One of the most interesting things about a personal story is that it can always be told, and the way it has affected you determines how you tell it and your purpose of sharing it with others.
Previously, I had talked about how I coped with myopia. Now let me take it a notch higher and talk about the lessons. Over the course of my life, myopia has taught me certain life lessons:
One thing about life is that we are ‘skewed’ in one way or the other. No one has it all. Even with the advancements in science and technology, there’s always room for growth and development. However, you cannot ignore the fact that there are many who are proud, maybe due to one thing or the other they possess or the position they occupy.
I have learnt to have a modest view about life generally. The older I get, it becomes more real to me. Why do I have to keep worrying about sight challenges when others might be battling with one issue or the other? Theirs could be worse. After all, everyone generally puts their best feet forward. You wouldn’t know about their deep hurts in the dead of the night.
2. Being Real
In a world sliding into mostly ‘make believe’, being real is as important as it can get. One day, I had to wait for someone at an intersection. Behind me was a filling station or like the Americans will say gas station. In front of me was a road that joins to another road on my left, thus the intersection.
After a long wait, the person I was looking for drove by along the road in front of me. Despite calling my attention from her side of the road, I didn’t see her. Meanwhile, her husband who was the driver of the car kept on honking. I didn’t realize I was the one he referred to because I couldn’t see his wife from her side of the vehicle as she beckoned on me to come.
Just then, she called me on my mobile phone to inform me about their presence. I was with them in the vehicle when I explained my site challenge. I went on to explain to them that I thought the honking was meant for someone else. Barely a few minutes later, she was trying to describe a certain place, meters away from us, and the husband reminded her about my sight and she held back until we were much closer to the place she talked about earlier.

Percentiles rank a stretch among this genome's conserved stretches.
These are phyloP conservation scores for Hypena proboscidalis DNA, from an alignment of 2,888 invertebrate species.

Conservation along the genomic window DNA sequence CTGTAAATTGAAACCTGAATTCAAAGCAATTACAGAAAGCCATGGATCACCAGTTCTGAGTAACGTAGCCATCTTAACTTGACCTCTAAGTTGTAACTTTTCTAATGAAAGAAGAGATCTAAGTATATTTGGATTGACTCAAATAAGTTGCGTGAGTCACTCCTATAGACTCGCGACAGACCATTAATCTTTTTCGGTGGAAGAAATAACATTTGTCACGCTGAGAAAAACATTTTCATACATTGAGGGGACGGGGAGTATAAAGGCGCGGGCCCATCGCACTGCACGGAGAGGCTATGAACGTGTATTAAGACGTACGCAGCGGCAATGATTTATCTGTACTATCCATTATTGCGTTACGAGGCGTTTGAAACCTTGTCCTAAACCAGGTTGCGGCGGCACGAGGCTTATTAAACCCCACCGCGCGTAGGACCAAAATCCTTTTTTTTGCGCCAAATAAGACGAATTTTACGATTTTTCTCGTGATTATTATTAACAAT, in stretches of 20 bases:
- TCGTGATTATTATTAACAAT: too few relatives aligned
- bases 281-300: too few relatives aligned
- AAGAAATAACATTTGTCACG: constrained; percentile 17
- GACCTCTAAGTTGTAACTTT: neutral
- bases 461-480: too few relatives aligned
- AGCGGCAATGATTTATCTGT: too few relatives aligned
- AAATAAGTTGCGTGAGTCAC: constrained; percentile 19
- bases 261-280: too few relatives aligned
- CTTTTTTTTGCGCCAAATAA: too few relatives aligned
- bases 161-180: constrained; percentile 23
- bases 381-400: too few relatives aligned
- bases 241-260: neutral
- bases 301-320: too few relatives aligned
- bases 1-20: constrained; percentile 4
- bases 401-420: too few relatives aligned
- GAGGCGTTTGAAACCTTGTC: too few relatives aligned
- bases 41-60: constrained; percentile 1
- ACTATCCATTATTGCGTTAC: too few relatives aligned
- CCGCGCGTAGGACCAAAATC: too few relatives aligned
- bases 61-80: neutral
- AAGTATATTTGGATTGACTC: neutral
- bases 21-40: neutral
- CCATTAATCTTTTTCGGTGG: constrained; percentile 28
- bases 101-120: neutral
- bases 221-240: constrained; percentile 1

There has been similar incidents like this. I have come to notice that whenever I came clean with my sight challenge, it helped facilitate anything I needed to be done. If anyone could help, they will. If not, life goes on. I go for what I can. There’s no need to ‘fake it’ or pretend about it. Pity party isn’t even an option. Generally, people will naturally appreciate you for being yourself. No matter your previous experiences, being real takes nothing from you unless you want to be accused of being a fraud.
Related Article: Coping With Limitations: My Experience With Myopia
3. Sense of Humour
One of the things I try to imbibe every day is the sense of humour. It can be so offensive to some people especially those who want to share something ‘serious’ with me. The idea behind that on my part is to help them to relax and not to take any issue too close to their hearts. Where they don’t understand and get pissed, I persuade them. It’s good to be sensitive though.
Sense of humour equally takes the pressure of the situation off you and transforms it to the pressure of reaction on the person(s) you are interacting with. It kind of neutralizes any sarcastic or offensive motives. That doesn’t rule out the possibility of exceptions. For me, it generally works. There are people I have come in contact with whose intentions may be questionable. In order not to give them room to embarrass me, I make a fun of myself. In this case, the person has nothing to say.
I have once shared a story about one boy who wanted to fight me. He felt, I was helpless without my glasses until he charged towards me. As we mirrored stances of aggression atop the long stretch of customized four-seater desk of our school, an idea dropped in my mind.
Partly motivated by a desire to deal with this guy far shorter than I was, I simply removed my glasses and emotionlessly flung it through the window with my right hand. That was how the fight, which never started in the first place, ended. He backed off on seeing my action. I simply jumped through the open window and picked up my intact eyeglasses (unknown to him and other classmates watching the drama, it was photochromic and made of plastic!). I had thrown it on a sandy floor. The chances of even a crack would have been higher if the floor outside was equally made of concrete like the one in class. This event happened while I was in my fifth year of secondary school. The interesting thing about my action was that it was a spontaneous decision. I never thought it through but was convinced about it. I still remember it vividly today. By the time its bridge rested on my nose a few seconds later, the whole class celebrated me with an applause. I and the guy maintained a cordial relationship for the rest of my days in secondary school. You know, stuff happens. Life goes on.
4. Insight About God
Anyone can believe who or what they want to believe. For me, it’s been an amazing experience as a child of God. I have come to understand that not being healed of a certain condition does not mean God loves you less. Some get healed, some don’t. The most important thing is to keep walking in faith. Many miracles have come to pass in my life to make me not to feel less about myself or my life. I still subscribe to the line of thought expressed in Romans 8:28: “And we know that all things work together for good to them that love God, to them who are the called according to his purpose.” Like Abraham in the Bible who was renowned for his faith yet had periods of doubt, I still have similar days of faithlessness. Nevertheless, I trudge on.
Thanks a lot for your time.